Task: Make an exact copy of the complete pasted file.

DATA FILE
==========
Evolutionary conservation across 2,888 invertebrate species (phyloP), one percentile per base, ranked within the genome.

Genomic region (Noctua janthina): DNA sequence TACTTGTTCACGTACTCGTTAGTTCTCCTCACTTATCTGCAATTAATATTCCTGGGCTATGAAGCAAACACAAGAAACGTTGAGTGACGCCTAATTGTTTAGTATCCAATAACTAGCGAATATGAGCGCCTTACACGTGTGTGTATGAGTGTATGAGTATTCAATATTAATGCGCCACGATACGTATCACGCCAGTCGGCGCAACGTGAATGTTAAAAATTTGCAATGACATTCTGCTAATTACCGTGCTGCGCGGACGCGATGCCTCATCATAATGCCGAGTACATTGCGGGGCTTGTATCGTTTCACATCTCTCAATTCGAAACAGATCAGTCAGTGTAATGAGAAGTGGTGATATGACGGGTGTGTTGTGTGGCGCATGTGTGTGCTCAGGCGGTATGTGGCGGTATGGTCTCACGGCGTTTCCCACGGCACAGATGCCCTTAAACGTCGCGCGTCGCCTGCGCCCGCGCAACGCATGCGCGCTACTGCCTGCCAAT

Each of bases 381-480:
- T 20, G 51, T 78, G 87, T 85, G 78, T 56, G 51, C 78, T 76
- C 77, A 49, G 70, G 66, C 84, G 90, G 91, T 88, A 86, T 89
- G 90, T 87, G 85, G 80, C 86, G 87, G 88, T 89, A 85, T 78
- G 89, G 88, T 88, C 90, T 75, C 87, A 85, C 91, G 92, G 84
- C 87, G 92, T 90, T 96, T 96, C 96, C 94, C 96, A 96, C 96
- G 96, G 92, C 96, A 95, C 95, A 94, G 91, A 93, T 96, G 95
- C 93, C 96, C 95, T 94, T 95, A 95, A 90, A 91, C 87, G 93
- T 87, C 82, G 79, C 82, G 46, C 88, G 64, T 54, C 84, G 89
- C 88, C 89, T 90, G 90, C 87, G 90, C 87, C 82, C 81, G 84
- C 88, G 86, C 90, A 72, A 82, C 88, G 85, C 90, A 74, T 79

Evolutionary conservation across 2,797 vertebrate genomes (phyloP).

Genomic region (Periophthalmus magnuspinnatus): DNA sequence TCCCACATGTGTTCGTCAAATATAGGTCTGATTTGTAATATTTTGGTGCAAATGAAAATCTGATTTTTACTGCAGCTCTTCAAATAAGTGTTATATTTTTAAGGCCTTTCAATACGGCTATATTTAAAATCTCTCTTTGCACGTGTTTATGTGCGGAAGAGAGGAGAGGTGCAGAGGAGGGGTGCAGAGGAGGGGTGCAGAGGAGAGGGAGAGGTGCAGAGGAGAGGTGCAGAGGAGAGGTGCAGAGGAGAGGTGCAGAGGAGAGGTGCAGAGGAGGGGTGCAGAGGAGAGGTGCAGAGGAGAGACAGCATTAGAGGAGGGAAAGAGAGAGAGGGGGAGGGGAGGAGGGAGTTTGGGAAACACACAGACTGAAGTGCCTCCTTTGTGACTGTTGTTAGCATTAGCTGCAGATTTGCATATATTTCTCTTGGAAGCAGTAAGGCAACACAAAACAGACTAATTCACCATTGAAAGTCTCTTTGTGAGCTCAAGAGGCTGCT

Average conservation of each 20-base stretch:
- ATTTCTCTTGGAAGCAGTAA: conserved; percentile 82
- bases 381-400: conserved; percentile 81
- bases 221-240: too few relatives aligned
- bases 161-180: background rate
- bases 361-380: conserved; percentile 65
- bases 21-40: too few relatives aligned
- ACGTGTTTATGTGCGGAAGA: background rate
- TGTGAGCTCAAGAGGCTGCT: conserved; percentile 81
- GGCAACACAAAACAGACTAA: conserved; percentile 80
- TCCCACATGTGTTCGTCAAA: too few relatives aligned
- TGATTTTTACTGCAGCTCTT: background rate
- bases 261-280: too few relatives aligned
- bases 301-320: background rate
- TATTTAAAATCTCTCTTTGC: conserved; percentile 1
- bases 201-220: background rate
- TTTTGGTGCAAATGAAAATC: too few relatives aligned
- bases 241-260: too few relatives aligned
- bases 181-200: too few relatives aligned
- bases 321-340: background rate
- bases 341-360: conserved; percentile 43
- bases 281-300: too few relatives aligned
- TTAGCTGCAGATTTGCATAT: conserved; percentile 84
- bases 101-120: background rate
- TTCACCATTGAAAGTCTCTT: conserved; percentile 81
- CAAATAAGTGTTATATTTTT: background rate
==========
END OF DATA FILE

Evolutionary conservation across 2,888 invertebrate species (phyloP), one percentile per base, ranked within the genome.

Genomic region (Noctua janthina): DNA sequence TACTTGTTCACGTACTCGTTAGTTCTCCTCACTTATCTGCAATTAATATTCCTGGGCTATGAAGCAAACACAAGAAACGTTGAGTGACGCCTAATTGTTTAGTATCCAATAACTAGCGAATATGAGCGCCTTACACGTGTGTGTATGAGTGTATGAGTATTCAATATTAATGCGCCACGATACGTATCACGCCAGTCGGCGCAACGTGAATGTTAAAAATTTGCAATGACATTCTGCTAATTACCGTGCTGCGCGGACGCGATGCCTCATCATAATGCCGAGTACATTGCGGGGCTTGTATCGTTTCACATCTCTCAATTCGAAACAGATCAGTCAGTGTAATGAGAAGTGGTGATATGACGGGTGTGTTGTGTGGCGCATGTGTGTGCTCAGGCGGTATGTGGCGGTATGGTCTCACGGCGTTTCCCACGGCACAGATGCCCTTAAACGTCGCGCGTCGCCTGCGCCCGCGCAACGCATGCGCGCTACTGCCTGCCAAT

Each of bases 381-480:
- T 20, G 51, T 78, G 87, T 85, G 78, T 56, G 51, C 78, T 76
- C 77, A 49, G 70, G 66, C 84, G 90, G 91, T 88, A 86, T 89
- G 90, T 87, G 85, G 80, C 86, G 87, G 88, T 89, A 85, T 78
- G 89, G 88, T 88, C 90, T 75, C 87, A 85, C 91, G 92, G 84
- C 87, G 92, T 90, T 96, T 96, C 96, C 94, C 96, A 96, C 96
- G 96, G 92, C 96, A 95, C 95, A 94, G 91, A 93, T 96, G 95
- C 93, C 96, C 95, T 94, T 95, A 95, A 90, A 91, C 87, G 93
- T 87, C 82, G 79, C 82, G 46, C 88, G 64, T 54, C 84, G 89
- C 88, C 89, T 90, G 90, C 87, G 90, C 87, C 82, C 81, G 84
- C 88, G 86, C 90, A 72, A 82, C 88, G 85, C 90, A 74, T 79

Evolutionary conservation across 2,797 vertebrate genomes (phyloP).

Genomic region (Periophthalmus magnuspinnatus): DNA sequence TCCCACATGTGTTCGTCAAATATAGGTCTGATTTGTAATATTTTGGTGCAAATGAAAATCTGATTTTTACTGCAGCTCTTCAAATAAGTGTTATATTTTTAAGGCCTTTCAATACGGCTATATTTAAAATCTCTCTTTGCACGTGTTTATGTGCGGAAGAGAGGAGAGGTGCAGAGGAGGGGTGCAGAGGAGGGGTGCAGAGGAGAGGGAGAGGTGCAGAGGAGAGGTGCAGAGGAGAGGTGCAGAGGAGAGGTGCAGAGGAGAGGTGCAGAGGAGGGGTGCAGAGGAGAGGTGCAGAGGAGAGACAGCATTAGAGGAGGGAAAGAGAGAGAGGGGGAGGGGAGGAGGGAGTTTGGGAAACACACAGACTGAAGTGCCTCCTTTGTGACTGTTGTTAGCATTAGCTGCAGATTTGCATATATTTCTCTTGGAAGCAGTAAGGCAACACAAAACAGACTAATTCACCATTGAAAGTCTCTTTGTGAGCTCAAGAGGCTGCT

Average conservation of each 20-base stretch:
- ATTTCTCTTGGAAGCAGTAA: conserved; percentile 82
- bases 381-400: conserved; percentile 81
- bases 221-240: too few relatives aligned
- bases 161-180: background rate
- bases 361-380: conserved; percentile 65
- bases 21-40: too few relatives aligned
- ACGTGTTTATGTGCGGAAGA: background rate
- TGTGAGCTCAAGAGGCTGCT: conserved; percentile 81
- GGCAACACAAAACAGACTAA: conserved; percentile 80
- TCCCACATGTGTTCGTCAAA: too few relatives aligned
- TGATTTTTACTGCAGCTCTT: background rate
- bases 261-280: too few relatives aligned
- bases 301-320: background rate
- TATTTAAAATCTCTCTTTGC: conserved; percentile 1
- bases 201-220: background rate
- TTTTGGTGCAAATGAAAATC: too few relatives aligned
- bases 241-260: too few relatives aligned
- bases 181-200: too few relatives aligned
- bases 321-340: background rate
- bases 341-360: conserved; percentile 43
- bases 281-300: too few relatives aligned
- TTAGCTGCAGATTTGCATAT: conserved; percentile 84
- bases 101-120: background rate
- TTCACCATTGAAAGTCTCTT: conserved; percentile 81
- CAAATAAGTGTTATATTTTT: background rate